Recently we introduced a new series called How To Raise Your Child To Be A Real-Life Fictional Hero. This week’s pick is the infamous Sherlock Holmes, a fictional “consulting detective” created by Sir Arthur Conan Doyle. Holmes, featured in four novels and 56 short stories, is always accompanied by his friend Dr. John H Watson, who is the narrator in almost all the Sherlock Holmes stories written by Sir ACD. The stories ran from 1887 to 1914, and since then there have been a slew of adaptations, from plays to movies. In 2012, The Guinness World Records named Sherlock Holmes the most portrayed literary human character in film and TV, with more than 250 on screen depictions.
Sherlock Holmes was the world’s only consulting detective and despite his unusual lifestyle, Holmes was a brilliant man whose mind was chock full of useful knowledge and facts. He had keen powers of observation and deduction, which he often used to solve the most complex of mysteries. Although it’s doubtful that your kid will turn out to be a Sherlock Holmes mini-me (trust me, you wouldn’t want that), there are still plenty of ways to train your child to use his or her mind to the maximum capacity.
Sherlock was known for his methods of deduction and his powerful sense of observation. You can teach your kid certain habits at an early age — such as being observant of their surroundings, questioning everything, reading body language and of course encouraging them to have a thirst for knowledge. Sherlock always took on cases that were challenging and stimulated his own genius. (You see this quite heavily in the BBC One TV series Sherlock).
One of the first things you can teach your child is to trust their own intuition and how to read body language. Holmes could often tell a lot about a person just by studying them. You can start off by buying the book Body Language, Intuition & Leadership! Surviving Primary School by Dr. Orly Katz, where kids read up on how to interpret their own intuitions and the importance of body language.
You can also teach them how to watch out for signs of lying, and if you don’t mind going the extra mile, you could encourage them to “people watch.” Now before you recoil at the thought of sitting on a park bench and ogling strangers with your little one, people watching is considered a normal pastime, and it’s a good way to learn observational skills. It takes a lot of guesswork, but your child eventually learns about certain habits and mannerisms that different people exhibit.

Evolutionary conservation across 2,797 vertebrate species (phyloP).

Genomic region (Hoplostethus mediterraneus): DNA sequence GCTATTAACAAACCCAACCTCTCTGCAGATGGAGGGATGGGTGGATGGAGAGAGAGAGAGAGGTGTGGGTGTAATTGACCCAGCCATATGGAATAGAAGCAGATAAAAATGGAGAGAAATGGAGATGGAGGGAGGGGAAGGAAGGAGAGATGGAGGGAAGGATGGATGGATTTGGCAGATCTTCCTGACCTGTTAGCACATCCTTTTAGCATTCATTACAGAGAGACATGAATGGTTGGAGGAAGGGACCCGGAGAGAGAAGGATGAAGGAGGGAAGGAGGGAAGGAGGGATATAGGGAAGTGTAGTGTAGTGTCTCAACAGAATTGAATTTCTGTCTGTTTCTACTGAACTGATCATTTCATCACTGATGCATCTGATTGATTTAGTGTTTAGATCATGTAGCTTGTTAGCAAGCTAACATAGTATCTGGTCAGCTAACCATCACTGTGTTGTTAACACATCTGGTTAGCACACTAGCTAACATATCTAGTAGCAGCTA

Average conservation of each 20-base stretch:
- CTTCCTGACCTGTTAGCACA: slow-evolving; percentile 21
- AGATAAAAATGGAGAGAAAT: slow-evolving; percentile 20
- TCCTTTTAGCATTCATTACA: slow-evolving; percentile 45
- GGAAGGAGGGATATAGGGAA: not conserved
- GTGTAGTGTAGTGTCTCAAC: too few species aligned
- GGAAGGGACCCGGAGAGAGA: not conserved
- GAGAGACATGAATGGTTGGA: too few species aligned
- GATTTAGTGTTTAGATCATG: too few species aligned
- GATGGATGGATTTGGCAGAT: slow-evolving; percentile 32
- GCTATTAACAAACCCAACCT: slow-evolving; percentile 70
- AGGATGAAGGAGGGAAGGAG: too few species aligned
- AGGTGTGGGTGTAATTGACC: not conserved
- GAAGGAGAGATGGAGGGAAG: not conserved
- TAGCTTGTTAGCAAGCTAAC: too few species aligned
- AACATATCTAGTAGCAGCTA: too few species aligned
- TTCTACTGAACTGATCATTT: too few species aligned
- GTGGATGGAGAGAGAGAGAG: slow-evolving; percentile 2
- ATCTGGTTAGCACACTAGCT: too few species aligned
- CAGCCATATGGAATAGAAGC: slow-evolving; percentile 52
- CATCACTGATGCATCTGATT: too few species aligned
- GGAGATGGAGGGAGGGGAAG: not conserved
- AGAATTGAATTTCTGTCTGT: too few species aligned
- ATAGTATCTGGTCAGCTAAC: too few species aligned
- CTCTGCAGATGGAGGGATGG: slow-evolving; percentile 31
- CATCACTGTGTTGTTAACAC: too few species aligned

Another way to practice and improve their observation powers is by giving them Spot the Difference puzzles or quizzing them on things they do or places they go to routinely. Ask them about their school building. How many floors does it have? How many classrooms are on the first floor? What does their locker/cubby neighbor look like? Ask them to describe their friend’s book bag. Long story short: Teach them to take in all the details, even the little ones.
If you want to start applying those skills soon, hand them the Encyclopedia Brown series.
It’s an amazing series of solve-it-yourself mysteries that your kids will enjoy. Read the books with them and go over any questions they might have about the answers at the end. You can also introduce to them to the Doyle and Fossy, Science Detectives series which are similar to Encyclopedia Brown, but with a science-y twist. As they get older, you can slowly slip them age-appropriate Sherlock Holmes stories. (I say age-appropriate because despite the popularity, the stories contain references to racism, sexism and negative stereotypes, along with some drug use by the great Holmes himself.) A couple of stories to introduce them into the world that is Sherlock Holmes include “The Speckled Band,” “The Adventure of Dancing Men,” and “Silver Blaze.”